Paul Haggis Rape Trial: Jury Deliberations to Begin After Tense Closing Arguments

Jury deliberations will begin on Thursday after tense closing arguments in the New York civil rape trial of Paul Haggis, who has been accused of sexually assaulting a former film publicist nearly a decade ago.

It’s unclear how long it will take to reach a verdict, but since it’s a civil trial, the Oscar-winning filmmaker of “Million Dollar Baby” and “Crash” only faces potential monetary damages and not jail time.

The case, which has stretched over three weeks, centers on allegations made by Haleigh Breest, a former film publicist. She filed a lawsuit in 2017 claiming the filmmaker forced her to perform oral sex on him and then raped her in his Soho apartment after a movie premiere in 2013. Breest was working as a freelancer at the event, which Haggis attended as a guest. Although he did not deny the encounter took place, Haggis testified that “none was non-consensual.”

The jury will have to deliberate on five key topics, including the question of whether the defendant and plaintiff had sexual intercourse by force and oral sex by force. Beyond that, jurors will determine if compensatory or punitive damages should be awarded to Breest.

During closing arguments on Wednesday, Haggis’ attorney Priya Chaudhry tried to combat Breest’s claims by casting doubt on her memory of the night and suggesting she’s after revenge and celebrity.

“She’s a publicist. What she does is create publicity… She wants to be famous. She wants to be Monica Lewinsky,” Chaudhry told jurors. “Maybe she wants a book deal, she said she’s open to it. Maybe she wants a movie, she said she’s open to it.”

Later, Chaudhry suggested the lawsuit is attempted extortion. “This trial is not about justice for her. This is a blatant cash grab,” she said. “This lawsuit has utterly destroyed [Haggis’ career], but to Haleigh, this case is about money. It’s a payday.”

During the trial, Haggis presented a different picture of the events that took place on that night. He alleged that Breest appeared to be very interested in him and voluntarily performed oral sex on him after stating she is “very good at this.” He also testified that Breest was giving off “mixed signals” at his apartment and admitted he had “no memory” of engaging in sexual intercourse with her that night. 

Meanwhile Breest, who was 26 at the time, says she reluctantly agreed to have a drink at the director’s apartment after he denied her suggestion to go to a public bar. She recalled feeling “absolutely paralyzed and terrified” as the then 59-year-old Haggis kissed her against her will and took her into a bedroom, where the alleged sexual assault transpired.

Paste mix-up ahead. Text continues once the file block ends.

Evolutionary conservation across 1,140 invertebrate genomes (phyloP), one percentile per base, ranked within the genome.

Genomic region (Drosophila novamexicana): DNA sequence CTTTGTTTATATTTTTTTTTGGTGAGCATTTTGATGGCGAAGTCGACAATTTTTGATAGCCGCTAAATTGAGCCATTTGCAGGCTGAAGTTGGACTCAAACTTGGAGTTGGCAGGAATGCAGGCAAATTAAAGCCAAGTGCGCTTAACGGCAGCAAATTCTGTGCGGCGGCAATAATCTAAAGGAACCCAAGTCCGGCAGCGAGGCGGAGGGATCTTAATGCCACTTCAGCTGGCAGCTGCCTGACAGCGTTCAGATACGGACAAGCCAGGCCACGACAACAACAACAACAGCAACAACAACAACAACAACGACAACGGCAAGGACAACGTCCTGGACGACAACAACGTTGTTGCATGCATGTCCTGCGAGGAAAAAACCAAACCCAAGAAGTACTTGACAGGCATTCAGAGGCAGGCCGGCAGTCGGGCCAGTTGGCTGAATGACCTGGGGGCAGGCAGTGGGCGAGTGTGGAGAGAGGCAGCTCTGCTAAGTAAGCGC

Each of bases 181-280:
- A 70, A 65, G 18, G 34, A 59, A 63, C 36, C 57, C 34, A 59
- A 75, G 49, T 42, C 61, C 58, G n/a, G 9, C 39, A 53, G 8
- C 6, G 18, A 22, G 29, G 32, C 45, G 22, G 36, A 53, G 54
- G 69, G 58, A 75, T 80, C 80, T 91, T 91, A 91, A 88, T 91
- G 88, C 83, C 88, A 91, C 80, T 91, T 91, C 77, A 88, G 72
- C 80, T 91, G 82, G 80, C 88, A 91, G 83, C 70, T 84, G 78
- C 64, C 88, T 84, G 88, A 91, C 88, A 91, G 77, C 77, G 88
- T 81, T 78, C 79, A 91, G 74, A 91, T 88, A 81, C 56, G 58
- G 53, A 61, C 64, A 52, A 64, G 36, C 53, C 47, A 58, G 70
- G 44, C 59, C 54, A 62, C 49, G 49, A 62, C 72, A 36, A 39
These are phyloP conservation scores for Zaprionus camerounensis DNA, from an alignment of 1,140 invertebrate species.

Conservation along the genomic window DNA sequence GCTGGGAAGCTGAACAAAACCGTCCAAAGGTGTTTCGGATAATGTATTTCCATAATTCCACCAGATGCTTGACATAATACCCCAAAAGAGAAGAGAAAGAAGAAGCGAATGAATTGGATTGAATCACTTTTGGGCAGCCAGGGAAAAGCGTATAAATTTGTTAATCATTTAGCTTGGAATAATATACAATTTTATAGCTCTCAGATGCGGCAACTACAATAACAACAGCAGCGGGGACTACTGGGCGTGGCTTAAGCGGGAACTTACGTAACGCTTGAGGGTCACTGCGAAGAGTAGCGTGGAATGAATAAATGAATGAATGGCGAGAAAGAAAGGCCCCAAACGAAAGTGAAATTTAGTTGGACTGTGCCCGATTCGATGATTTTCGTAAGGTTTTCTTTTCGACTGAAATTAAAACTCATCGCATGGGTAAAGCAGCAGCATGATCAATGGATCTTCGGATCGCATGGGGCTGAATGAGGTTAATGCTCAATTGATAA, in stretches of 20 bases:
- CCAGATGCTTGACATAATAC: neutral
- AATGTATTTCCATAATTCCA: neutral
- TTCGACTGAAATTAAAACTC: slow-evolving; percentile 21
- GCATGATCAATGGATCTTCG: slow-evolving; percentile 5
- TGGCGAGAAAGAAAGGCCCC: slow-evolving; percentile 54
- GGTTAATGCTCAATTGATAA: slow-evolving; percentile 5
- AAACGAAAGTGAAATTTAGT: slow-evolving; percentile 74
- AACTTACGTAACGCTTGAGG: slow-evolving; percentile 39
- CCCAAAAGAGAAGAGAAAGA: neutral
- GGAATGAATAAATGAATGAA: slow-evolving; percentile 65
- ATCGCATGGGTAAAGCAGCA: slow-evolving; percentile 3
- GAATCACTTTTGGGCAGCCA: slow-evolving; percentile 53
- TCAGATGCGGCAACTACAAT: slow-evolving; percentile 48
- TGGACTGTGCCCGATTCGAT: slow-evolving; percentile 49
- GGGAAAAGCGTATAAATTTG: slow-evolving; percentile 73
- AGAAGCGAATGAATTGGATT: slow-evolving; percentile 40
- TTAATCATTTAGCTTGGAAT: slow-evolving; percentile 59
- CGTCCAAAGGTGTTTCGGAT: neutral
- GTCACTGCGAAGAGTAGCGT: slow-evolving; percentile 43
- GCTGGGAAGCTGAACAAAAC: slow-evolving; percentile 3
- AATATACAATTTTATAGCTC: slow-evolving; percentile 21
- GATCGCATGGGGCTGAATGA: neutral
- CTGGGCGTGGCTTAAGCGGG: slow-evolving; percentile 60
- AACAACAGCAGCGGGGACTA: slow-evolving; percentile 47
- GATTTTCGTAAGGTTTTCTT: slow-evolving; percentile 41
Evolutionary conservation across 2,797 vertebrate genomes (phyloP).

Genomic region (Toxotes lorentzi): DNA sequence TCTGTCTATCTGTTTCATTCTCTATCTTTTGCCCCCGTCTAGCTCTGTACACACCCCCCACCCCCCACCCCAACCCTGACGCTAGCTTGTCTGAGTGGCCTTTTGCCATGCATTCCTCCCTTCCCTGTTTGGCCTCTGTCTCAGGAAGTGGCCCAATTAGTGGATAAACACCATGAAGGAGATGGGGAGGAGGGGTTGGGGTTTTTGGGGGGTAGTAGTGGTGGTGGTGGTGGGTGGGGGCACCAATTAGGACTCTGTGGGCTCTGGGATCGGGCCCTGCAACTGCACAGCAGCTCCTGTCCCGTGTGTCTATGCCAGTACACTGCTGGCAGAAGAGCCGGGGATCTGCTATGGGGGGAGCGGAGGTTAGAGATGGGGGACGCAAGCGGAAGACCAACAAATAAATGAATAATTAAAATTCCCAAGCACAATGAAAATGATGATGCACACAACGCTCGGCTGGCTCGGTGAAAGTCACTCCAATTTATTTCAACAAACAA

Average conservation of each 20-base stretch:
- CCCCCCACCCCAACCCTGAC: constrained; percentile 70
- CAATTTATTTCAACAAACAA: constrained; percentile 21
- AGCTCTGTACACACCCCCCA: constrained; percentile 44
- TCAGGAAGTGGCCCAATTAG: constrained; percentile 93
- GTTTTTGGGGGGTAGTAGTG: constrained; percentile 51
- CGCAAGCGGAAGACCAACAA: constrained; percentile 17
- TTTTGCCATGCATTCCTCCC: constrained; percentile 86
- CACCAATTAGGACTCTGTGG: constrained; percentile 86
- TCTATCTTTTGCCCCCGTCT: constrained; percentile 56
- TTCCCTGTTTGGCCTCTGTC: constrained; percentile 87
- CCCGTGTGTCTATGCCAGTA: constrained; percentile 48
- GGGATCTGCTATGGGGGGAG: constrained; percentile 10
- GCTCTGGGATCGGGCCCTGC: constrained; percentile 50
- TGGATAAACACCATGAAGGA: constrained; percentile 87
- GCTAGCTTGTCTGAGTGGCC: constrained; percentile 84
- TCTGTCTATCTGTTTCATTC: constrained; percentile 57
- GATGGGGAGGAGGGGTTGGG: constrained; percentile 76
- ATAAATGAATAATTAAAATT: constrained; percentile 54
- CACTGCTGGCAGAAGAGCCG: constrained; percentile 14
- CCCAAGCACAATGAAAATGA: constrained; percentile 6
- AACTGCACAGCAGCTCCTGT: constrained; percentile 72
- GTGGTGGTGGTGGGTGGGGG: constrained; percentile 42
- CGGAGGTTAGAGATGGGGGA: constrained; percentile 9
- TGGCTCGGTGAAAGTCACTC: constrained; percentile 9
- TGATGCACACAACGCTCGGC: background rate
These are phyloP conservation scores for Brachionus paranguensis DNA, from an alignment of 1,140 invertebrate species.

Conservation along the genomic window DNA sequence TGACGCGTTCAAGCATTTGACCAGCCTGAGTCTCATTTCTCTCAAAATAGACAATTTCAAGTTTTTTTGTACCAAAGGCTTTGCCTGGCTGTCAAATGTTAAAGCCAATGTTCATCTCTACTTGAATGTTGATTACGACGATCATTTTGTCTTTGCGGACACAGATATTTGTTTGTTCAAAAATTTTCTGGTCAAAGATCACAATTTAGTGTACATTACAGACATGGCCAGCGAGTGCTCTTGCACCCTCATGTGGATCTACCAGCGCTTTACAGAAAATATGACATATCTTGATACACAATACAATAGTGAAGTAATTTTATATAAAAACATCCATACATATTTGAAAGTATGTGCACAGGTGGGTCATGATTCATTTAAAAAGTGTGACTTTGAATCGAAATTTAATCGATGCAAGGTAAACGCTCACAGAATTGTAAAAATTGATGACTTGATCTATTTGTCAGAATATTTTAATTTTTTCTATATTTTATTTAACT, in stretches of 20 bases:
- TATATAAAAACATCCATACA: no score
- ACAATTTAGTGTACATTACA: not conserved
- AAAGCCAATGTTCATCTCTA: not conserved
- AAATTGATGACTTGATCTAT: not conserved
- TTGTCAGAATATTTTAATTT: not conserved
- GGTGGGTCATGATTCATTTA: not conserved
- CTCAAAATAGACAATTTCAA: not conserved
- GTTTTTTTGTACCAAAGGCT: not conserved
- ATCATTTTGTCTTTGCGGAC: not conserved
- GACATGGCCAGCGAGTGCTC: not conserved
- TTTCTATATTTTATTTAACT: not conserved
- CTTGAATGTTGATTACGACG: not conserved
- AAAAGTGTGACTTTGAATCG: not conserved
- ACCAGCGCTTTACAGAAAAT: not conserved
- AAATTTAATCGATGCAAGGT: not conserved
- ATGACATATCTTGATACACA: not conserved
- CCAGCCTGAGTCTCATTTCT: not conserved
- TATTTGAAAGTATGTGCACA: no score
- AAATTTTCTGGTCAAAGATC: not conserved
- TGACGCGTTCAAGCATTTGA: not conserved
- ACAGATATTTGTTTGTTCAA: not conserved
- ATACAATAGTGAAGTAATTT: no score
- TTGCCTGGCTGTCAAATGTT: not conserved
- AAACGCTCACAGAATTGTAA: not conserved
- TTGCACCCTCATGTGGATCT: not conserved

“When you say yes to having a drink at a man’s house after midnight, you cannot be shocked when he makes a pass at you,” Chaudhry said during the three-hour closing argument. “This is the world we live in. We all know what that means.”

The defense also returned to the Church of Scientology. Haggis and his attorneys have repeatedly claimed that Breest’s rape charge came in retaliation over the director’s decision to leave — and loudly criticize — the controversial religion in 2009. During the trial, attorneys for each party has seemingly agreed there’s “no evidence” to suggest Breest has ties to Scientology, but the defense claims the reason there’s no tangible proof is because the church doesn’t leave behind fingerprints. Breest’s team has chalked up the argument to a conspiracy theory.

“One can never tell the story of Paul Haggis without talking about Scientology,” Chaudhry said. “Scientology is permanently attached to him like a dark shadow.”

During the prosecution’s closing arguments, Breest’s attorney Ilann Maazel countered that claim, saying, “[Blaming Scientology] is the perfect defense. There was no evidence, so you’d never know.” He added, “The church is a cult, and Mr. Haggis is a rapist. Both are true.”

The plaintiff’s attorney also doubled down on the assertion that Haggis used his fame and position in Hollywood to “prey on, manipulate and attack vulnerable young women in the film industry.” Though only Breest was suing Haggis, her legal team used the testimonies of four additional women, all of whom accused the filmmaker of assault, to demonstrate that his alleged rape of Breest follows a pattern of behavior. 

“To Paul Haggis, no never means no,” he told jurors in his two-hour closing argument.

Breest says she wasn’t hired again as a freelance publicist at The Cinema Society after she brought on the lawsuit against Haggis. According to her attorney, Haggis was friends with Breest’s boss at The Cinema Society, which hosted the movie premiere on the night the incident in question took place.

The plaintiff did not ask the jury for a specific number regarding financial damages, but Maazel noted that “substantial injury requires significant verdict.”

“Tell him no, you cannot rape a woman and get away with it,” he concluded. “This is a horror film by Paul Haggis — and only you can end it.”

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